We examine the homogeneity of the highly improbable returns, what practitioners and the mainstream economic press also call black swan events. By setting up a simple framework and using the benchmark stock market indices of all OECD countries, we find that the frequency of black swans varies greatly over the last two decades often with dramatic changes that can be related to major economic events. Moreover, during the Global Financial Crisis black swans were substantially more frequent for most countries even after controlling for the level of volatility. This implies that, despite the plethora of appropriate financial instruments to counter this effect, during an obvious economic turmoil stock markets are still more likely to experience highly improbable events.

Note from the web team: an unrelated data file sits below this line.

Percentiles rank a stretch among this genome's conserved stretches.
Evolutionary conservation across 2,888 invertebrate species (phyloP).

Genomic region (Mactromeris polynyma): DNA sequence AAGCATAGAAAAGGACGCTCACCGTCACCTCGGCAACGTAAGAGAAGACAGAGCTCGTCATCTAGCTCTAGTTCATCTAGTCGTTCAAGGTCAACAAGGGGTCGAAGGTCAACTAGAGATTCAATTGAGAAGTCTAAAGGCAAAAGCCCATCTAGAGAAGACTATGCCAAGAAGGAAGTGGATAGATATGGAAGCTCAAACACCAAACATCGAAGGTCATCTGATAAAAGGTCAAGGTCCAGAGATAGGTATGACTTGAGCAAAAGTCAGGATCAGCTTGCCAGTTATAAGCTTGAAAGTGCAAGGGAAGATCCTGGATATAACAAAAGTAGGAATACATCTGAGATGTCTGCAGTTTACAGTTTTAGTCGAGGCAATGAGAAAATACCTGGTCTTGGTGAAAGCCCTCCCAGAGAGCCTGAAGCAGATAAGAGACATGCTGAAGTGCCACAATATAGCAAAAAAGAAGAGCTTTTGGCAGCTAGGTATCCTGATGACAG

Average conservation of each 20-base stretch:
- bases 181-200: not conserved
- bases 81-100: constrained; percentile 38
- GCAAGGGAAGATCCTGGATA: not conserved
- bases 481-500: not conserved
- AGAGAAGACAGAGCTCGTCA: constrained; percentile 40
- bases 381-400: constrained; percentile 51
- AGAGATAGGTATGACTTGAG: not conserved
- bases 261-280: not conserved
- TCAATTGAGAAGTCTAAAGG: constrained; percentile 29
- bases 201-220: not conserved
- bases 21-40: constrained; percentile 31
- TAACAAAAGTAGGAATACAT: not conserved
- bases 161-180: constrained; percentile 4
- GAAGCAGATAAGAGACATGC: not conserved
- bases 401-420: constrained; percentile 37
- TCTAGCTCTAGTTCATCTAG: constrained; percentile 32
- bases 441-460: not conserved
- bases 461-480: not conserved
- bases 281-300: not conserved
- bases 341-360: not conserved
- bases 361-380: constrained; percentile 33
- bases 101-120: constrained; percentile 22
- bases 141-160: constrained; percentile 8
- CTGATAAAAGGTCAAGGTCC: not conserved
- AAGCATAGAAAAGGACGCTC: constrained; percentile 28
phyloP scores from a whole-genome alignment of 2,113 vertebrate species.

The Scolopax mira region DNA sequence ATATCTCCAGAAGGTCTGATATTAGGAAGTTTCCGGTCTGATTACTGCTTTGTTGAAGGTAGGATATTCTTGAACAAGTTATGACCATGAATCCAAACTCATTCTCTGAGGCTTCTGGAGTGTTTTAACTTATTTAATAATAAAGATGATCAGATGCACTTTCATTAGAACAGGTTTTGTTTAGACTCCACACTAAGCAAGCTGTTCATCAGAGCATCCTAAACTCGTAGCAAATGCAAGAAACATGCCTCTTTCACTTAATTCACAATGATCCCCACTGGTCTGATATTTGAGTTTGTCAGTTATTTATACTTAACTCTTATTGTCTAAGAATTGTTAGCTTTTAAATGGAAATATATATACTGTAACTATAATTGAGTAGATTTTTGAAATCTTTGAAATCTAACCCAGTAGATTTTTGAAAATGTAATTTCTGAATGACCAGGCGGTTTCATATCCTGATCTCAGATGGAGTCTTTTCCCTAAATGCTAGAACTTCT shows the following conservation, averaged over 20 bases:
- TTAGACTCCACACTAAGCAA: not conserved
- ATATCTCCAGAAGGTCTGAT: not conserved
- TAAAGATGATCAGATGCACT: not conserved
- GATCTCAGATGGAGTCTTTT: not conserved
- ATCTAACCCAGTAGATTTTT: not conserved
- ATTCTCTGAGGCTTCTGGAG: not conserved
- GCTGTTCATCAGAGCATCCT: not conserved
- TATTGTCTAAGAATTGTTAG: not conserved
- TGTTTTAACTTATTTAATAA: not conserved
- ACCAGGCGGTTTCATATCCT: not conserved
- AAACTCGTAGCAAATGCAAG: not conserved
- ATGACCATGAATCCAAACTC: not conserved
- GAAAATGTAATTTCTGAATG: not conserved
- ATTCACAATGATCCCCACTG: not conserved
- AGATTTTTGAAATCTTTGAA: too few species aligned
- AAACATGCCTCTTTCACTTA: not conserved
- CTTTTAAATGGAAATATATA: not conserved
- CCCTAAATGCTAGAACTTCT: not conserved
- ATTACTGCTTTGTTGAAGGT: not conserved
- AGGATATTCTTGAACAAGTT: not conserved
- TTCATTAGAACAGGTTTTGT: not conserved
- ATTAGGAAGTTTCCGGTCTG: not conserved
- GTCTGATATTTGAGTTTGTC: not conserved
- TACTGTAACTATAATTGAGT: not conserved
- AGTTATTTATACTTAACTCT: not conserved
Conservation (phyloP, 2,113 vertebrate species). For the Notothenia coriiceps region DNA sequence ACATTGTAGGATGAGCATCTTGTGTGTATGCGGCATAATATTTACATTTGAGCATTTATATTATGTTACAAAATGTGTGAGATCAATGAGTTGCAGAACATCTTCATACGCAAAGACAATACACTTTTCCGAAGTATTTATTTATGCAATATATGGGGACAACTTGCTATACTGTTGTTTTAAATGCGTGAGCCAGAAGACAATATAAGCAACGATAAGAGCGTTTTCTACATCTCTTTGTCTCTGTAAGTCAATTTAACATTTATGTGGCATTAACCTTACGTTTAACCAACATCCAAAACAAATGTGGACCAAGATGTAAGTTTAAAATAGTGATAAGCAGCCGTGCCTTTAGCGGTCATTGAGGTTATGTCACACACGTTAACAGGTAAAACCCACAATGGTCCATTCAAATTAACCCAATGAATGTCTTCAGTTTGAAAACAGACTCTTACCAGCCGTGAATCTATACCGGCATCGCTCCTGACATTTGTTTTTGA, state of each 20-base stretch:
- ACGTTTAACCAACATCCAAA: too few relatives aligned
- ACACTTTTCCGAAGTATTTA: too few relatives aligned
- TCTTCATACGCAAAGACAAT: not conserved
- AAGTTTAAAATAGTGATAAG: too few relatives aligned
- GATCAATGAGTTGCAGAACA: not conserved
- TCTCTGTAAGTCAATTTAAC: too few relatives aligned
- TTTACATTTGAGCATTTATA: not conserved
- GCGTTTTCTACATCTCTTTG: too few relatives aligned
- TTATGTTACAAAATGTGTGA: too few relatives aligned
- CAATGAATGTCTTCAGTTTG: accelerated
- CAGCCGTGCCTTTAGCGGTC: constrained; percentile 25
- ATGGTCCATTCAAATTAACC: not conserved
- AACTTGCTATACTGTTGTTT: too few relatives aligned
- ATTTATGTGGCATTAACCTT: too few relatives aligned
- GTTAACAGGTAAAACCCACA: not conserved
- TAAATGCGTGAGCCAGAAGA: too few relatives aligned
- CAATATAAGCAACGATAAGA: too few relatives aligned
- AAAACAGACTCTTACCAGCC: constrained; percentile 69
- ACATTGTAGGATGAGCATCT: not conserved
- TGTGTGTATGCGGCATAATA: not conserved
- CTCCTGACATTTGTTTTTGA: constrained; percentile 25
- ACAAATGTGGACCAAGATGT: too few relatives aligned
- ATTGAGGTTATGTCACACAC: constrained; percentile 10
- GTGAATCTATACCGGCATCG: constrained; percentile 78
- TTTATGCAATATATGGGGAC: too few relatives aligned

|Journal||International Journal of Finance and Economics|
|Early online date||30 Oct 2020|
|Publication status||E-pub ahead of print - 30 Oct 2020|
Bibliographical note© 2020 The Authors. International Journal of Finance & Economics published by John Wiley & Sons Ltd.
This is an open access article under the terms of the Creative Commons Attribution License, which permits use, distribution and reproduction in any medium, provided the original work is properly cited.
- black swans
- latent non-linearities
- stock returns
- structural breaks